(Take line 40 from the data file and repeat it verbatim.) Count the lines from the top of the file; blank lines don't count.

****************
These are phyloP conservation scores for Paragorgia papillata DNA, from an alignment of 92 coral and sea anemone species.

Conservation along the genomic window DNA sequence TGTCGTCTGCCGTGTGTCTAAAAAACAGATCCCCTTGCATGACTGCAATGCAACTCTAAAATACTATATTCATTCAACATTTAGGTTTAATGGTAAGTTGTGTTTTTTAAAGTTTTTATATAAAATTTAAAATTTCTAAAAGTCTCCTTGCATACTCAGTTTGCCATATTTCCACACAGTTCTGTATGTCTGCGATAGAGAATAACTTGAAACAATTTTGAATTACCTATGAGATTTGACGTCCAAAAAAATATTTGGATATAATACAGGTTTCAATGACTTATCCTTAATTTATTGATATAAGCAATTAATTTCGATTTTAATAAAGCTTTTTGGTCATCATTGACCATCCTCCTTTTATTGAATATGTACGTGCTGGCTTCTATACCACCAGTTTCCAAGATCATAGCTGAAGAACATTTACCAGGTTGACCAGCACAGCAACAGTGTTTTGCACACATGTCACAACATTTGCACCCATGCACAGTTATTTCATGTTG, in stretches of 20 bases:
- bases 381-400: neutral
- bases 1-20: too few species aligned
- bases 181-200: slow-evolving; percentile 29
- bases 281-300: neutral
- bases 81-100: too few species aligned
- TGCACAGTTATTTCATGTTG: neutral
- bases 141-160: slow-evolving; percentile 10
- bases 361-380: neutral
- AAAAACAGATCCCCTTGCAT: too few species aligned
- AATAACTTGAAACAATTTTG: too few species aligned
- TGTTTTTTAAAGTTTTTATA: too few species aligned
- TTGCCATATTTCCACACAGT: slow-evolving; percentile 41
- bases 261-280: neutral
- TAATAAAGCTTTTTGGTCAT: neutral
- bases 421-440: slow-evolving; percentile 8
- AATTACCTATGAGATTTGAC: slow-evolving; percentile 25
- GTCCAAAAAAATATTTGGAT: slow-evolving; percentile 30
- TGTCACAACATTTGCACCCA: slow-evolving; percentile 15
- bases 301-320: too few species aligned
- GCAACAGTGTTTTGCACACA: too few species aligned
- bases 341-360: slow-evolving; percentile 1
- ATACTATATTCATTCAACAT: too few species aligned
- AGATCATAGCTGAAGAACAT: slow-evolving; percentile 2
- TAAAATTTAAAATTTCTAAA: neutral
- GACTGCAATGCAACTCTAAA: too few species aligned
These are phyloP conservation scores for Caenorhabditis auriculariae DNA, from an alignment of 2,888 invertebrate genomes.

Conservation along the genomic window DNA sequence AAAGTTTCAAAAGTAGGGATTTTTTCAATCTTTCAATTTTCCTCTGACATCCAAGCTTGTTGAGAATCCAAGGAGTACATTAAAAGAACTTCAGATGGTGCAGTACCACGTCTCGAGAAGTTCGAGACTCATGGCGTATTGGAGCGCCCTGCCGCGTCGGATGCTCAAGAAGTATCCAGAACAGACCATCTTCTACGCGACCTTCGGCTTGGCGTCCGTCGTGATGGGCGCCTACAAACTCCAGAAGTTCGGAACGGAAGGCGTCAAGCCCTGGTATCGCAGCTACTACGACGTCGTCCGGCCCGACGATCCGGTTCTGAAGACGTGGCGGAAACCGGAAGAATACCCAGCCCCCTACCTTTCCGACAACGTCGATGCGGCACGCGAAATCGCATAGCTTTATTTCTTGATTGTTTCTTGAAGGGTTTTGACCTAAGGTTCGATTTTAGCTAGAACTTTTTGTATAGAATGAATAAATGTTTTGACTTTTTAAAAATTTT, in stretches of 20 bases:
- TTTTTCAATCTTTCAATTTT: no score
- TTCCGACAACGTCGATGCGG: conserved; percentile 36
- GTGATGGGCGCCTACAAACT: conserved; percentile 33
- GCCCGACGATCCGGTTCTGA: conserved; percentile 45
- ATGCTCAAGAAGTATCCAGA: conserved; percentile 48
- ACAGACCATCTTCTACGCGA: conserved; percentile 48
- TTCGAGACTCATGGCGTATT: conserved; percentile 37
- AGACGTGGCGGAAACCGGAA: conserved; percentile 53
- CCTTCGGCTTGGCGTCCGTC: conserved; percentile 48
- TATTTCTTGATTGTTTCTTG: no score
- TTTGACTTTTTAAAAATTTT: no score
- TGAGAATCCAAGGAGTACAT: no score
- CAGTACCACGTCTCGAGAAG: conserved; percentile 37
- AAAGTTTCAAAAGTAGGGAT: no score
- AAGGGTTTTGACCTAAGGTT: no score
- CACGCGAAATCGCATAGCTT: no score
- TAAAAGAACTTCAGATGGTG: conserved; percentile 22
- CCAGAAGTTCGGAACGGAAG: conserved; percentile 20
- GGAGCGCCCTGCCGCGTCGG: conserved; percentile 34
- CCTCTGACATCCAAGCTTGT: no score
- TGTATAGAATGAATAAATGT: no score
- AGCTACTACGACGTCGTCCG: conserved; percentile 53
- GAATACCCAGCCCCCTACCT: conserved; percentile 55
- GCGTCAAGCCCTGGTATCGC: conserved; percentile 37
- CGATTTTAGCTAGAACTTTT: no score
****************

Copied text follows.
- TTTGACTTTTTAAAAATTTT: no score